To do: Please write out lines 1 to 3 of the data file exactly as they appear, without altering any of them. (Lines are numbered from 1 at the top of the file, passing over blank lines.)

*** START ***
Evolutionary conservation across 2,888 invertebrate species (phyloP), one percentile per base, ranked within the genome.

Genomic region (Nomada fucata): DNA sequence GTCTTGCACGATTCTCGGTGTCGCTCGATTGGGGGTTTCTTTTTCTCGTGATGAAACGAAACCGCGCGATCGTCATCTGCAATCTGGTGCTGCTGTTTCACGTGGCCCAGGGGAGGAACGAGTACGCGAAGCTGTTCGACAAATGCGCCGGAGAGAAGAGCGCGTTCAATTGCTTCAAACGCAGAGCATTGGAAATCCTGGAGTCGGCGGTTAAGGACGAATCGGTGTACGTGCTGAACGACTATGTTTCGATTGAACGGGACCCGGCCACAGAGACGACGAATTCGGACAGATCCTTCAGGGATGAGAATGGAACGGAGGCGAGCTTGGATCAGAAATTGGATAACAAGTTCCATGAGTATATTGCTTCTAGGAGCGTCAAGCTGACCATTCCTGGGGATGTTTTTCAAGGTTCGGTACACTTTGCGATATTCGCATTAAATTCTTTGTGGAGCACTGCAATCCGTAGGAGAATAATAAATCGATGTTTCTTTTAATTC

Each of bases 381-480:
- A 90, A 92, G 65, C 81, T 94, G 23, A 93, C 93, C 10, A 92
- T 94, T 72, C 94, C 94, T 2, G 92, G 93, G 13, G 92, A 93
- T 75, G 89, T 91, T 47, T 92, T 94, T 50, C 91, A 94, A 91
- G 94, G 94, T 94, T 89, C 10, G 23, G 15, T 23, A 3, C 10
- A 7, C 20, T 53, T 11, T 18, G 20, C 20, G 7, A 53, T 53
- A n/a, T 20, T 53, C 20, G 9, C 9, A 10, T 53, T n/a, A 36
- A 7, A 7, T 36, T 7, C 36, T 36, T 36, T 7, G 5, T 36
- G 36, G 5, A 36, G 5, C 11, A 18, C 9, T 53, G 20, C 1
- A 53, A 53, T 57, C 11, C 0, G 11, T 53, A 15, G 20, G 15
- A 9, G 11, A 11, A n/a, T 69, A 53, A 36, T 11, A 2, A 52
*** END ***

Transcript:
Evolutionary conservation across 2,888 invertebrate species (phyloP), one percentile per base, ranked within the genome.

Genomic region (Nomada fucata): DNA sequence GTCTTGCACGATTCTCGGTGTCGCTCGATTGGGGGTTTCTTTTTCTCGTGATGAAACGAAACCGCGCGATCGTCATCTGCAATCTGGTGCTGCTGTTTCACGTGGCCCAGGGGAGGAACGAGTACGCGAAGCTGTTCGACAAATGCGCCGGAGAGAAGAGCGCGTTCAATTGCTTCAAACGCAGAGCATTGGAAATCCTGGAGTCGGCGGTTAAGGACGAATCGGTGTACGTGCTGAACGACTATGTTTCGATTGAACGGGACCCGGCCACAGAGACGACGAATTCGGACAGATCCTTCAGGGATGAGAATGGAACGGAGGCGAGCTTGGATCAGAAATTGGATAACAAGTTCCATGAGTATATTGCTTCTAGGAGCGTCAAGCTGACCATTCCTGGGGATGTTTTTCAAGGTTCGGTACACTTTGCGATATTCGCATTAAATTCTTTGTGGAGCACTGCAATCCGTAGGAGAATAATAAATCGATGTTTCTTTTAATTC

Each of bases 381-480: